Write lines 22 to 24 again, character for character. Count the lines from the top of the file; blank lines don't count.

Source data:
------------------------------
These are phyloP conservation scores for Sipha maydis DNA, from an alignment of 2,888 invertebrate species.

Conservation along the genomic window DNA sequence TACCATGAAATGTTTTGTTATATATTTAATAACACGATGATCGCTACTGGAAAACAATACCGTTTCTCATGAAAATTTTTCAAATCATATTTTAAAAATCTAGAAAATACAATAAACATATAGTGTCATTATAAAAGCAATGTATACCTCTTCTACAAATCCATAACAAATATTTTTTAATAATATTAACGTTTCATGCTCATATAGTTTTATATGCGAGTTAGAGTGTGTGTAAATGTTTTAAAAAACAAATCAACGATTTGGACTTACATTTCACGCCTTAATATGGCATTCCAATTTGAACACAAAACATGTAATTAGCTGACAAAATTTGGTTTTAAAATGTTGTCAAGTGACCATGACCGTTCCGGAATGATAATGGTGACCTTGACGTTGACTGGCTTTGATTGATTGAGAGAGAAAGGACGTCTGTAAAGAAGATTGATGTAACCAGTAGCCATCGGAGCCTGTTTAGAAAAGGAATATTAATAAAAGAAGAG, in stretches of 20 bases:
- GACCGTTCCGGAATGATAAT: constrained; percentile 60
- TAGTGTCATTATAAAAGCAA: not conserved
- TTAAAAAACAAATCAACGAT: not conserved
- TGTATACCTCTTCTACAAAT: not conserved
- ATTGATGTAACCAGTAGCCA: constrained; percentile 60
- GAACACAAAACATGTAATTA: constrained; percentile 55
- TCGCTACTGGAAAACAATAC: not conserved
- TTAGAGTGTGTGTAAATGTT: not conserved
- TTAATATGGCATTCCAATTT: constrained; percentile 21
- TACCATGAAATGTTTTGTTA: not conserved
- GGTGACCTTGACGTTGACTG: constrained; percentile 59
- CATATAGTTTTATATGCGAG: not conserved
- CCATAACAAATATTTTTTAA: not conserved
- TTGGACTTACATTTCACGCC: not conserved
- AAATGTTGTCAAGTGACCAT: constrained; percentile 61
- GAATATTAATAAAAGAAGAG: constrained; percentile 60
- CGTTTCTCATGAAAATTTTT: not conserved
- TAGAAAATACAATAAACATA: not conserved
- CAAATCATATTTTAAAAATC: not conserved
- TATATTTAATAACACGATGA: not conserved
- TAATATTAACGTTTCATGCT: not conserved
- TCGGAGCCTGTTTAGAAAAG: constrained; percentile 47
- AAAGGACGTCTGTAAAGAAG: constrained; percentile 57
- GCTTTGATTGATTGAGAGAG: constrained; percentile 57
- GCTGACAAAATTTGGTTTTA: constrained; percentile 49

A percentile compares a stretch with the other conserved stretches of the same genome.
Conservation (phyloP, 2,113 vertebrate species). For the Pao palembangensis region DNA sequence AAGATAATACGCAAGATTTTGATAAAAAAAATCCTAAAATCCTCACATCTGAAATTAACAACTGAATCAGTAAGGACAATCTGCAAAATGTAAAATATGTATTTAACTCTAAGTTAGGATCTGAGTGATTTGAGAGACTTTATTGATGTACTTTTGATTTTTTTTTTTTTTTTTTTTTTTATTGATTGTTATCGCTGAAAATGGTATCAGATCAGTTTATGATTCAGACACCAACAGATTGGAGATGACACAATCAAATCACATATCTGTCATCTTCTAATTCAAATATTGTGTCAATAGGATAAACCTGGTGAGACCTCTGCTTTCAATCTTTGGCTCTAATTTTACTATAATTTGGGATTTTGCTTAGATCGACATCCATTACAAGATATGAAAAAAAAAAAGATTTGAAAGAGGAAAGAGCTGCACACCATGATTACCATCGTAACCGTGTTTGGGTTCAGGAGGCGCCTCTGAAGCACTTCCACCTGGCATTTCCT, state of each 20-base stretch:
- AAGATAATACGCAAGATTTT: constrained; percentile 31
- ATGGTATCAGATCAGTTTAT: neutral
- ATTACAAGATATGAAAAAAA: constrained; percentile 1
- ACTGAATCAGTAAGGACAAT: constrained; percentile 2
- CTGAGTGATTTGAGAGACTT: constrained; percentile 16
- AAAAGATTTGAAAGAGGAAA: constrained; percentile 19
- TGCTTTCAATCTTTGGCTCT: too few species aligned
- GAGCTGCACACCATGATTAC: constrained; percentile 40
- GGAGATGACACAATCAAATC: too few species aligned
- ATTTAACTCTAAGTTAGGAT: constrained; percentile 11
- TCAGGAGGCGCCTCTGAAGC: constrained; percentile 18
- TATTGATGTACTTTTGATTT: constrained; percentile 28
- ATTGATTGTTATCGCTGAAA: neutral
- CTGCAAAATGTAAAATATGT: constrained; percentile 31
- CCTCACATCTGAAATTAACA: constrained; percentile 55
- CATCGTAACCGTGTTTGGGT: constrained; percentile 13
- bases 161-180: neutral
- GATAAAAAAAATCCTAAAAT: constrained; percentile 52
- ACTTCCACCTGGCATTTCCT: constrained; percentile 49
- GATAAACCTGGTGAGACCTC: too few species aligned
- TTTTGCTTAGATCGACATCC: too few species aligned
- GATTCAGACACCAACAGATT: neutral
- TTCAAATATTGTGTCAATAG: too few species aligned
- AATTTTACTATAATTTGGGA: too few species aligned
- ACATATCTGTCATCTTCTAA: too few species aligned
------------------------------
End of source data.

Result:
- TATATTTAATAACACGATGA: not conserved
- TAATATTAACGTTTCATGCT: not conserved
- TCGGAGCCTGTTTAGAAAAG: constrained; percentile 47